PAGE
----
Вы находитесь на странице: 1из 1

# Lift Formula

## You have to know the lift formula as a PPL

by heart, so take the time to learn it. Here
it is:

L = Lift
CL = Co-efficient of Lift

1
/2 p = half rho (rho relates to air density)

..2
v = velocity squared (velocity is a vector
quantity made up of speed and direction)

## Just in case you can't quite remember

what each part of the formula represents,
the next picture should give you a little
reminder:

## CL - the Co-efficient of Lift

This is a number between 0 and 2 worked
out by the clever folk who are involved in
aircraft design and engineering. Us pilots
number, just that it is a part of the all
important Lift Formula, and that it is
affected by the Angle of Attack of the
wing, and the Shape of the wing.

## Can you, as the pilot have an effect on

the Angle of Attack of the wing? Can you
change it in any way?

## Can you as the pilot of a light training

aircraft change the shape of the wing in
any way? Turn it into a Delta Wing? Can
you increase it's Camber?

1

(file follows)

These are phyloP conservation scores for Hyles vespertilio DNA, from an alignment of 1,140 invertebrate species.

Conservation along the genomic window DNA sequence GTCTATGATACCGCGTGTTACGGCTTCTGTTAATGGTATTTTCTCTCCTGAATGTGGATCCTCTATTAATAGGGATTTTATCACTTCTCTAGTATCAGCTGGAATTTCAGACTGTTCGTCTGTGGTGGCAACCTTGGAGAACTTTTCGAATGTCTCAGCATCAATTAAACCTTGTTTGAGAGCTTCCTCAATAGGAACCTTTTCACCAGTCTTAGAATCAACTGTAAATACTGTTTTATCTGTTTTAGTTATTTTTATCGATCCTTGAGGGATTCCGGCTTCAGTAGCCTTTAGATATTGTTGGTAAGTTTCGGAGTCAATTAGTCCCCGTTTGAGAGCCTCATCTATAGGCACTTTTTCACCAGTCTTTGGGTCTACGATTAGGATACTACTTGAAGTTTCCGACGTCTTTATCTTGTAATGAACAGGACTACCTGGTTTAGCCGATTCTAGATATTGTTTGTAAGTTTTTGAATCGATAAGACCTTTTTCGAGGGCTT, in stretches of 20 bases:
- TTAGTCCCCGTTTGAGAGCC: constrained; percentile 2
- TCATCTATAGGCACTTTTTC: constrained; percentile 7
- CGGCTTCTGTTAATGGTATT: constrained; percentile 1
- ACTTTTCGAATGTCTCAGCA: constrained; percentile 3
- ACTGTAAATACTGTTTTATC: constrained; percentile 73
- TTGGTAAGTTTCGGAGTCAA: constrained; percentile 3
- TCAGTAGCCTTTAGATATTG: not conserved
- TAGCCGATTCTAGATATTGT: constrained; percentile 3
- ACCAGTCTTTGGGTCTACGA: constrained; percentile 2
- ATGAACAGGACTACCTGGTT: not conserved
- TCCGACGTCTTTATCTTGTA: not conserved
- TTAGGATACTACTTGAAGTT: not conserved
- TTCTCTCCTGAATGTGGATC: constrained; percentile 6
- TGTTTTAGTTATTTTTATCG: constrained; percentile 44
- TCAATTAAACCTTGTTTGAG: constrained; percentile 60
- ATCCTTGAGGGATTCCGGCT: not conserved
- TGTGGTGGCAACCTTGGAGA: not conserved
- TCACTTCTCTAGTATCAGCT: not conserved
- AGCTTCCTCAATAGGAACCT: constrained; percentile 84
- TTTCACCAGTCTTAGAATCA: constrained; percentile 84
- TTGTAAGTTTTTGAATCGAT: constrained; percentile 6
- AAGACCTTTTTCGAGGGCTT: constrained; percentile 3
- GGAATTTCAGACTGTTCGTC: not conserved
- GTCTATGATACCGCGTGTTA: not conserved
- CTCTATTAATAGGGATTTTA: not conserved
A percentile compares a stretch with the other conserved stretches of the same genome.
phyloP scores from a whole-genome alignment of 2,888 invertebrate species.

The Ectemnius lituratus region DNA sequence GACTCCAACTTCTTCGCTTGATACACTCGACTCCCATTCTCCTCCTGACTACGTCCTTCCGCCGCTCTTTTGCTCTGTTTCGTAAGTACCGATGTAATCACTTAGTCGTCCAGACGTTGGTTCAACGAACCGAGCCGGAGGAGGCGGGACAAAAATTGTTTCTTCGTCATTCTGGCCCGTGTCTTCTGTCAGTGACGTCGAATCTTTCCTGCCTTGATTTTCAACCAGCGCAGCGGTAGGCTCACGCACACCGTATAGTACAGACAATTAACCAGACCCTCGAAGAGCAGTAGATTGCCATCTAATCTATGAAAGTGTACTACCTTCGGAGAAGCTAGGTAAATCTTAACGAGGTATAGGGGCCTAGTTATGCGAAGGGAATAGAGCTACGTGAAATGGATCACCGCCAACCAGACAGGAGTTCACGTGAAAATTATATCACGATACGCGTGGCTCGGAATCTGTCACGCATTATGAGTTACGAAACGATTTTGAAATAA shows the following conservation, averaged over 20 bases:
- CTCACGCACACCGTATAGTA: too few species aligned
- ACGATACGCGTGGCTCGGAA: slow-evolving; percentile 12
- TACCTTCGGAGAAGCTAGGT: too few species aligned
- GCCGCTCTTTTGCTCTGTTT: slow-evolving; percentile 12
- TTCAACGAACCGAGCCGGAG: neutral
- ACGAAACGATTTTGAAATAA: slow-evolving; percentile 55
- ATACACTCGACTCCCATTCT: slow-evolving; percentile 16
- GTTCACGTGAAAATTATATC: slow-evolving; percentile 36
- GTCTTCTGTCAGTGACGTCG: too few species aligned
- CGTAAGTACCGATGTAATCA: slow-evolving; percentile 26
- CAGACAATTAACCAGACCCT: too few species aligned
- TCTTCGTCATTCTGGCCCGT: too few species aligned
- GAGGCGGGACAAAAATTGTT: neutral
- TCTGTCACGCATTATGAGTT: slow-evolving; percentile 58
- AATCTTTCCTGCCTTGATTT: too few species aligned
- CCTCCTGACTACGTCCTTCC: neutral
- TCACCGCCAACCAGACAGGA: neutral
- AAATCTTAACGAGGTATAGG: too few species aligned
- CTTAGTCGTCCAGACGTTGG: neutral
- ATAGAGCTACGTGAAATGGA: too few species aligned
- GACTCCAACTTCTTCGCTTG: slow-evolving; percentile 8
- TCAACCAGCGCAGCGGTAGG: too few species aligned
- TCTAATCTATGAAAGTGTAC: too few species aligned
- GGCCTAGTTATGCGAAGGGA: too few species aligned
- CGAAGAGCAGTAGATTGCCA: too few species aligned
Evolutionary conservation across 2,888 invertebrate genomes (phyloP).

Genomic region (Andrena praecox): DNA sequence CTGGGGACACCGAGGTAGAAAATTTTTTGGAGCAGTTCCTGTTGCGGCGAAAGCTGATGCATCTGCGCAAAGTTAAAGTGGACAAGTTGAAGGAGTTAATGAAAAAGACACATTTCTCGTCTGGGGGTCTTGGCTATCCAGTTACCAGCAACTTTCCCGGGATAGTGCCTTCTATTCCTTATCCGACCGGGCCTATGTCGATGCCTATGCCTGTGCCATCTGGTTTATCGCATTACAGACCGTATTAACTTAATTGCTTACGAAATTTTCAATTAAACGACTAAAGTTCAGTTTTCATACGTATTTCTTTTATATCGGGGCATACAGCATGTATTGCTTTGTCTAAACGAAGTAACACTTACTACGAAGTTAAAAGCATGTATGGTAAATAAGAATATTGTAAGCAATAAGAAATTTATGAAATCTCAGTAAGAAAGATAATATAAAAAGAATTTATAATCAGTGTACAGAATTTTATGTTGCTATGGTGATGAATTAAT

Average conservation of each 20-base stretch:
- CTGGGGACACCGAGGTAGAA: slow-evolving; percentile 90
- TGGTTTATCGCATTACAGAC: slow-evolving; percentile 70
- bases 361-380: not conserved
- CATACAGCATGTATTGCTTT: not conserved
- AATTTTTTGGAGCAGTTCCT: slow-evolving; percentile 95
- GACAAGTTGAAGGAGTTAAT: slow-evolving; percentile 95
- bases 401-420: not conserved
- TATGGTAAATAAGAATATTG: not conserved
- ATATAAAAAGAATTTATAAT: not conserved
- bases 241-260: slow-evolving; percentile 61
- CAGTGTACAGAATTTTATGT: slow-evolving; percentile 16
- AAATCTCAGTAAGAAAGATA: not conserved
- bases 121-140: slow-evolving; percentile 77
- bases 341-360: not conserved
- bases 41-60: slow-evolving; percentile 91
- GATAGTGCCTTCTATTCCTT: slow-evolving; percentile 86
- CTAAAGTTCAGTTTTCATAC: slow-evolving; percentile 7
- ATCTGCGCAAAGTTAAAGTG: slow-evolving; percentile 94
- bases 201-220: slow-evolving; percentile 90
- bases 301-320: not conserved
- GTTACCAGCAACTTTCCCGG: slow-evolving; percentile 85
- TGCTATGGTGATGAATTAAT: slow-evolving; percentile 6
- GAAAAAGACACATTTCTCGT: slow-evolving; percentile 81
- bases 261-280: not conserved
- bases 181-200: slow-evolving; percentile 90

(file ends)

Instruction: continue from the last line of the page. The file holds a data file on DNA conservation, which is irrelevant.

/2 p - Rho

## Rho relates to the density of the air at the

level and in the conditions in which you
are currently flying.

## Can you, as the pilot change the density

of the air that you are busy flying in?

..2
v - Velocity squared

## Velocity relates to the speed at which you

are flying. Notice its effect is squared, so
it has a very significant impact on the
creation of lift.

## Can you as the pilot change the speed of

the aircraft in any way?

wing.

## Can you, as the pilot, change the surface

area of your light training aircraft?

## In your training aircraft, the only elements

in the Lift Formula that you have any
direct control over are the :

## Angle of Attack - when you pitch the

aircraft. This controls your attitude and
speed - it is your attitude, (and power),
and not your aptitude that determines

## Wing Shape on the inboard section -

when you extend your flaps, you increase
the Camber / Curvature of the inboard
wing section;

## Speed - which is determined by a

combination of Power (throttle input), and
Attitude. Note it is squared, and has a
very significant effect on lift.

## Bring everything together, and you will

find that everything affects everything.

## If you increase the Angle of Attack,(AoA),

you increase the Lift, and you will climb.
Increase the AoA too much, and your CL
begins to decrease as Drag increases.

## Flaps down, increased Camber, increased

Lift, and visa versa.

constant, and you will also increase Lift.
Decrease Speed, AoA constant, decrease
Lift.

- Straight and Level Flight

## For more detailed info on the elements

that make up lift, visit Exercise 4 - The
Effects of Controls

## Fly from the Lift Formula back to the

Flight Lessons Briefings.